The key to great customer service is...? As counterintuitive as it seems, communication between these two teams can actually make or break the customer experience, particularly during the buying process.
Many companies try to downplay the sales and marketing relationship, but having common goals and processes between these two teams can do wonders to improve the quality of the buyer’s journey. Think about it: if marketing and sales are both working from the same database of leads — but neither team knows which to prioritize or follow up with — how optimized can your lead flow process really be?
Fortunately, putting a simple lead process in place can improve tensions between your two teams and align them behind shared objectives and goals. But what does this process actually look like? Pardot is hosting a webinar on March 26 at 2pm to dive into this question with Sr. Sales Manager, Ali Gooch, and Marketing Operations Specialist, Isaac Payne. Listen in on their marketing-sales banter — or, if you’re strapped for time, check out their recommended lead flow plan below.
The most important thing you can do when setting up your lead lead process is to get your sales team involved—right from the start. After all, your sales reps deal with your prospects on a daily basis; they’re the experts on recognizing when a prospect is ready to buy, and likely have a wealth of knowledge on how to recognize leads that should be prioritized. Start by asking them the following questions:
What constitutes a qualified lead?
What types of activities typically indicate that a lead is ready to talk to sales? What activities indicate that a lead should be nurtured further by marketing?
How often would sales reps like to get alerts of prospect activity? What would be their preferred method of delivery?
Deep dive into the current sales cycle and what it takes to close a deal. Who are the different stakeholders you are selling to, and what obstacles do you encounter at each stage of the sales process?
Which content and lead generation campaigns are producing the most qualified leads today? Which aren’t working?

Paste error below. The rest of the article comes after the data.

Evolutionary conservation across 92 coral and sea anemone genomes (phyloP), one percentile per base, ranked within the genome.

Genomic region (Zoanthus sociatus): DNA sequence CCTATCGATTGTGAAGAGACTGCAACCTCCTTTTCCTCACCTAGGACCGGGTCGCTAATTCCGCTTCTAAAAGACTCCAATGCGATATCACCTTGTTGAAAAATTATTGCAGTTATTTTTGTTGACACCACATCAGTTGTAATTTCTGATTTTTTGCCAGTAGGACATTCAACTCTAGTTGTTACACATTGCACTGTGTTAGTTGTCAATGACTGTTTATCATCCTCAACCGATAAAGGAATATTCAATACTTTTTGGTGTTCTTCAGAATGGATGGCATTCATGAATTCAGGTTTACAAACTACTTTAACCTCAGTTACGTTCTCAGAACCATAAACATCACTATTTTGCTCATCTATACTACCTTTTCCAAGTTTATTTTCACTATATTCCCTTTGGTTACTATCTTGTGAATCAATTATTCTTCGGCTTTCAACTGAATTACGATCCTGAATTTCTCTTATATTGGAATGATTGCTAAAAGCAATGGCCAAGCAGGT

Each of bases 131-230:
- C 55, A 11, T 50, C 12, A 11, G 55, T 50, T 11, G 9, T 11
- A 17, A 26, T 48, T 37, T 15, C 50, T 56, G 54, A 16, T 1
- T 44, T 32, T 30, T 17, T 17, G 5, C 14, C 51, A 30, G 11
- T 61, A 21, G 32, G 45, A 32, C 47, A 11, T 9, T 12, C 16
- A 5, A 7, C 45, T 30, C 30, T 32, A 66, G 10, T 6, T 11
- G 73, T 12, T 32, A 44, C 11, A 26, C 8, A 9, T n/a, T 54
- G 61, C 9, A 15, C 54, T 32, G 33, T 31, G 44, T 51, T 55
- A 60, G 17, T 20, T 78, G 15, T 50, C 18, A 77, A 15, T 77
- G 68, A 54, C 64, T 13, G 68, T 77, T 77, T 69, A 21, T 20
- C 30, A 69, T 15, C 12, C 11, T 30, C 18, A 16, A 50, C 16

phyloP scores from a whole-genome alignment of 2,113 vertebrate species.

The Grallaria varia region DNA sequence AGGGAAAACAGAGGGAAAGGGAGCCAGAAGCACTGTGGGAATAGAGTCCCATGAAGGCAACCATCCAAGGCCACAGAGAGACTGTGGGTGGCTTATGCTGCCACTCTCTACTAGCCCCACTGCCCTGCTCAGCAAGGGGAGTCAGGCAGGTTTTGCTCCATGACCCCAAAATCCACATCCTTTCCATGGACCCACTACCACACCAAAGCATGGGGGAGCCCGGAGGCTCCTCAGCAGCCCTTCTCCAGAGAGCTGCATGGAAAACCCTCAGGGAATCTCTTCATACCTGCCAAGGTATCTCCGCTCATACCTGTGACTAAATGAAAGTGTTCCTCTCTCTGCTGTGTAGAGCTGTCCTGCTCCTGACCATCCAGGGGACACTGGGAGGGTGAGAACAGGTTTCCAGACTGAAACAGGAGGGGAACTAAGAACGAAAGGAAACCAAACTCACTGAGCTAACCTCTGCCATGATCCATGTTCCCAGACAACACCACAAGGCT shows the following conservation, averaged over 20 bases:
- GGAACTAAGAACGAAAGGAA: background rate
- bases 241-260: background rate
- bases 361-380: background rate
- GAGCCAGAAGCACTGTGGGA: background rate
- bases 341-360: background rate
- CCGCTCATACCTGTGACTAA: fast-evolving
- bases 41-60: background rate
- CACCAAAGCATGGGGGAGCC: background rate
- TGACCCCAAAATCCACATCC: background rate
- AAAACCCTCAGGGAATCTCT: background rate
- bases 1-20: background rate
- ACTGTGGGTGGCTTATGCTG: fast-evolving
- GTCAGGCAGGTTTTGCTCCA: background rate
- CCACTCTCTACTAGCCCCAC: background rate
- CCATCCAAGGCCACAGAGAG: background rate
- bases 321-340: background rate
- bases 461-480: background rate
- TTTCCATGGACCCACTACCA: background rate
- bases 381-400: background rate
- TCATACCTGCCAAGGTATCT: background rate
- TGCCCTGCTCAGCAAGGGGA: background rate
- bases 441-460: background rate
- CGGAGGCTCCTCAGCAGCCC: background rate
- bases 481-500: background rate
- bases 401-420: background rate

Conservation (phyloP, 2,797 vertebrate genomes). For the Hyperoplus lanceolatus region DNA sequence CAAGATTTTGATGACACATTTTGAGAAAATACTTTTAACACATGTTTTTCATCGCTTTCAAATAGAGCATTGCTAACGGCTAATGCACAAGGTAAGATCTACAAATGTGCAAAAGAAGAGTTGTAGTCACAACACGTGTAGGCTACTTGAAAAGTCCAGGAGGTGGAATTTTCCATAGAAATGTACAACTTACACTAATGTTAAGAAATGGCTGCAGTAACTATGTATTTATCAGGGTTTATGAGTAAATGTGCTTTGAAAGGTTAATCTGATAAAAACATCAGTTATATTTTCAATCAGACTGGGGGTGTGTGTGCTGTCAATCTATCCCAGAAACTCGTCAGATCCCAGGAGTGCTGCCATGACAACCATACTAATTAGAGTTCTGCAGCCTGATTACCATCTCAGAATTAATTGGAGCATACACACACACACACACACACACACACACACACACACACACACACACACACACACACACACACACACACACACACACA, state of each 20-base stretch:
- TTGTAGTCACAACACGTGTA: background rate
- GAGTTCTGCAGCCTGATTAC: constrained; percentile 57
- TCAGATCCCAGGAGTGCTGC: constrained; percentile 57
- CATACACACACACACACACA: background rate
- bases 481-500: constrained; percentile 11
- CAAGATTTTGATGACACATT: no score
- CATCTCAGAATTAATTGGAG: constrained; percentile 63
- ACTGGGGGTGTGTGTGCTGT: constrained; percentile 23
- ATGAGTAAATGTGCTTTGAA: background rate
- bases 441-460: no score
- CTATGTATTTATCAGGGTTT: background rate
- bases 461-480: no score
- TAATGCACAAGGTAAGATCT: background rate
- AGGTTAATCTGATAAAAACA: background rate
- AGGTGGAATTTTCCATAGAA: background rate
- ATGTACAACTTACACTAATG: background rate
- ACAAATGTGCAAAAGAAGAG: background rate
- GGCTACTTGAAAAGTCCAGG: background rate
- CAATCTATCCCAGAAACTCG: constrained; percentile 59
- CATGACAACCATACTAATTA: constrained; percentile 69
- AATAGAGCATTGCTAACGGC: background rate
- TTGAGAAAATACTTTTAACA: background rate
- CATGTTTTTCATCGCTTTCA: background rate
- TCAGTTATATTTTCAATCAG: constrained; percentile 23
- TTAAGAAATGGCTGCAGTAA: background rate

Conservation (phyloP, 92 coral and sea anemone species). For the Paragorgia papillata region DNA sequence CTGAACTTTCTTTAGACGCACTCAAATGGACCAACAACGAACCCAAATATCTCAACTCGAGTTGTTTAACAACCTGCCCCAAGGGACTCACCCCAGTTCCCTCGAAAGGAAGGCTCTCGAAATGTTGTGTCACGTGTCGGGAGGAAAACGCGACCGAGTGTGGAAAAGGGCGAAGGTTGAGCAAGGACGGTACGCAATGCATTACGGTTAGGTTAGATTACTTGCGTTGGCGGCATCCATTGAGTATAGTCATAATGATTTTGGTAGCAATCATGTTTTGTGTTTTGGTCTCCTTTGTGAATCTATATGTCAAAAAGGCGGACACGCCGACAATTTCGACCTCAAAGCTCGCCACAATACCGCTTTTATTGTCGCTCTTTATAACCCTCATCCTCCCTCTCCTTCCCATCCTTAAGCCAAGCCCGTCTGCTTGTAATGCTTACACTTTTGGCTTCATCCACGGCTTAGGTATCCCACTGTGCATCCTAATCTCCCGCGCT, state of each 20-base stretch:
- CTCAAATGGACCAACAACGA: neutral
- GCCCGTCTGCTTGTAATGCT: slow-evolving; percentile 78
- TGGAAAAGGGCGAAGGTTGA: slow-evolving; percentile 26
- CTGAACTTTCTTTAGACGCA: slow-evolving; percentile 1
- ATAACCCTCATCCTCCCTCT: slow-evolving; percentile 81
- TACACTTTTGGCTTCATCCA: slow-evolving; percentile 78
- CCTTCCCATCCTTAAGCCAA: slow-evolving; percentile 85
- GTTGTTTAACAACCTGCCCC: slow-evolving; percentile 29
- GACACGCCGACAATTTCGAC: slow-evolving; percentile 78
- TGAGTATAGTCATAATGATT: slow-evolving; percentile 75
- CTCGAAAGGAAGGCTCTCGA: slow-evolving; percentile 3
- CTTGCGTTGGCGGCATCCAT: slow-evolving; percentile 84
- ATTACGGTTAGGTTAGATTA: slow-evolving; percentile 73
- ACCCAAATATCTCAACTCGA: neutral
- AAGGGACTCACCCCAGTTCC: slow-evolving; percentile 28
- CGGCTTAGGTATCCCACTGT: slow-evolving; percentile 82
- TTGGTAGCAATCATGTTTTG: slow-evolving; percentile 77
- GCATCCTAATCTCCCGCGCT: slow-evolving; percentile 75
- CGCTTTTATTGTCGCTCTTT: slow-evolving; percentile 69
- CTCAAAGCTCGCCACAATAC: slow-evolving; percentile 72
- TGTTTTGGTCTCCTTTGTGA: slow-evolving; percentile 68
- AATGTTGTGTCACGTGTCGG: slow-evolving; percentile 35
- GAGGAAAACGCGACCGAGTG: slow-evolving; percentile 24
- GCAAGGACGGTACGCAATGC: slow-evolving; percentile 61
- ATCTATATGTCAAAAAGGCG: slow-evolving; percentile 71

Once each team has an understanding of the questions above, it’s time to put a lead scoring and grading system in place to help identify and prioritize the leads that sales should be following up with. Using a marketing automation tool, you can set up lead scoring to identify the leads with the highest activity levels (who are therefore the most interested in your product) and lead grading to pinpoint the leads that best fit your ideal prospect profile. A combination of these two criteria can help qualify the right leads for your sales team.
Once your leads have been qualified, how do they get routed to the appropriate sales rep for a prompt follow up? According to a study by Harvard Business Review, companies that followed up with leads within a few hours were 60x more likely to win the business than those who followed up later — demonstrating the importance of a prompt follow-up strategy.
Marketing automation can facilitate this by allowing marketers to set threshold scores and grades that will automatically route leads to sales reps once those thresholds are surpassed. Work with your sales team to establish the activities and grades that indicate a lead is sales-ready to make sure they’re passed over to reps at the right time (hint: you should have covered this in the round of questions during step one).
The simple truth of the matter is that you probably won’t build a perfect lead process the first time around. To get the most out of automatic lead scoring and grading, the best thing you can do is communicate with your sales team to periodically reevaluate and adjust your approach. Pick a time to revisit your lead process (it could be three weeks or three months, depending on how confident you are about what you’ve built) and ask your sales reps about the quality of leads they’ve received in that time period. Use the data you’ve collected to look for patterns and key indicators you might have missed — then give it another shot.